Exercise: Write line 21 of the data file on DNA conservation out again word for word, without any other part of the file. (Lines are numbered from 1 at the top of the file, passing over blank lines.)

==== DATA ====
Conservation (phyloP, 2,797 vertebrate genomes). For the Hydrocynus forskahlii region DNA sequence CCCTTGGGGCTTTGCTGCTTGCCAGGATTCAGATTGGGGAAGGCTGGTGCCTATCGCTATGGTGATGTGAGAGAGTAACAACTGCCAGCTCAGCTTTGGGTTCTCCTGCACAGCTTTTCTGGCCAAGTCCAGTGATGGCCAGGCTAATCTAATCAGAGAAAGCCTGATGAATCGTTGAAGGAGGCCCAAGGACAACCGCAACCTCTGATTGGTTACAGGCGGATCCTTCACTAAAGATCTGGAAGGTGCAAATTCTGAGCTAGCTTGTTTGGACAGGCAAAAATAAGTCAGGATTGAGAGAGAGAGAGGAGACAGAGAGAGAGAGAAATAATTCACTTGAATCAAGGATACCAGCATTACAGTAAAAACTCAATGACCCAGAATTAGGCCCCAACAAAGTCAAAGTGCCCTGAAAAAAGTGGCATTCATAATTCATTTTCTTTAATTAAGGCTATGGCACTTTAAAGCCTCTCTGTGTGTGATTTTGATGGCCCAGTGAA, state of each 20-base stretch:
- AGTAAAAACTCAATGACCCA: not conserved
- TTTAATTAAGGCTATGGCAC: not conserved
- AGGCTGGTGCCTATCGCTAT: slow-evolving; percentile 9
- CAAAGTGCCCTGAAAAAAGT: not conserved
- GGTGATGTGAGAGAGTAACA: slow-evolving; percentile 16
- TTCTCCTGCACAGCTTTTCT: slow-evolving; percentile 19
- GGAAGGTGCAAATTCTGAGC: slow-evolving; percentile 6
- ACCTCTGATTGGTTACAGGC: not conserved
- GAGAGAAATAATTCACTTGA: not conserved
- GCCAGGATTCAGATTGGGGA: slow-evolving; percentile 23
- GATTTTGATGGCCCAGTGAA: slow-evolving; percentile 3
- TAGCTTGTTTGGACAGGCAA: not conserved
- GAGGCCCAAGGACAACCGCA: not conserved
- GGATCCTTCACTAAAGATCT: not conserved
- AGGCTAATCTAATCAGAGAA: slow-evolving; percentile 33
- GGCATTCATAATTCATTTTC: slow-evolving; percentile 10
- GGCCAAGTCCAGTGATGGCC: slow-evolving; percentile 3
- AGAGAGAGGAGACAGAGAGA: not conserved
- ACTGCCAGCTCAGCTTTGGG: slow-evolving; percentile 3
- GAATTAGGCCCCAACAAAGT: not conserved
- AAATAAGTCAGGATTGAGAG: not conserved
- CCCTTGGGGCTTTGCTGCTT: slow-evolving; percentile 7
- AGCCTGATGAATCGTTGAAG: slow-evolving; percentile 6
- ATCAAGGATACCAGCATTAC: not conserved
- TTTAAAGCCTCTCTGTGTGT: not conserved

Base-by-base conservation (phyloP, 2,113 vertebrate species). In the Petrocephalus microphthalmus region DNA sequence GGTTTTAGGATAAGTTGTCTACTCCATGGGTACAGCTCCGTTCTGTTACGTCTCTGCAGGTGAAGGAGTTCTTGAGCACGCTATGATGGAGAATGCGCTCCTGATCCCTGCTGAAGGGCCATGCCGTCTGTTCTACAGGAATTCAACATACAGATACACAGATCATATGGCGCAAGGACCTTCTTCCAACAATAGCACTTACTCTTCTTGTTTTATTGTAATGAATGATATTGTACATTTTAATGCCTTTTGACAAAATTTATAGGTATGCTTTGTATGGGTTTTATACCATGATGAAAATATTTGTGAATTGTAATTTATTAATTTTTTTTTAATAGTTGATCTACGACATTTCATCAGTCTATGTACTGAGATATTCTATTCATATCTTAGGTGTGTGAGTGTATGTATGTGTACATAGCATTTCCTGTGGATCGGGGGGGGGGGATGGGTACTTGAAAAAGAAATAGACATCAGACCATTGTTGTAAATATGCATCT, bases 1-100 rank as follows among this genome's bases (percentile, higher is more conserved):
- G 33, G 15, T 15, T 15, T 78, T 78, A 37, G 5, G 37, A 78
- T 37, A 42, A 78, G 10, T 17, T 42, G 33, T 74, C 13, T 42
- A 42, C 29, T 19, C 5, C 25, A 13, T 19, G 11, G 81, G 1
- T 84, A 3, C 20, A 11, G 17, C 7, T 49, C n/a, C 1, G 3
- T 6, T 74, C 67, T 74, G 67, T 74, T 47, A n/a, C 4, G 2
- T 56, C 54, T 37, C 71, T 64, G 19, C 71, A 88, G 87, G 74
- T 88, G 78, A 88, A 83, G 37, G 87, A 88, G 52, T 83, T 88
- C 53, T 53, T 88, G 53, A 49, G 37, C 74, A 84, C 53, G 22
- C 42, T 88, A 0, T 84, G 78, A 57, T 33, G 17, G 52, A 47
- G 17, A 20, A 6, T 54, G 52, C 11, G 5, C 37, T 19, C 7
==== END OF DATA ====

- GAATTAGGCCCCAACAAAGT: not conserved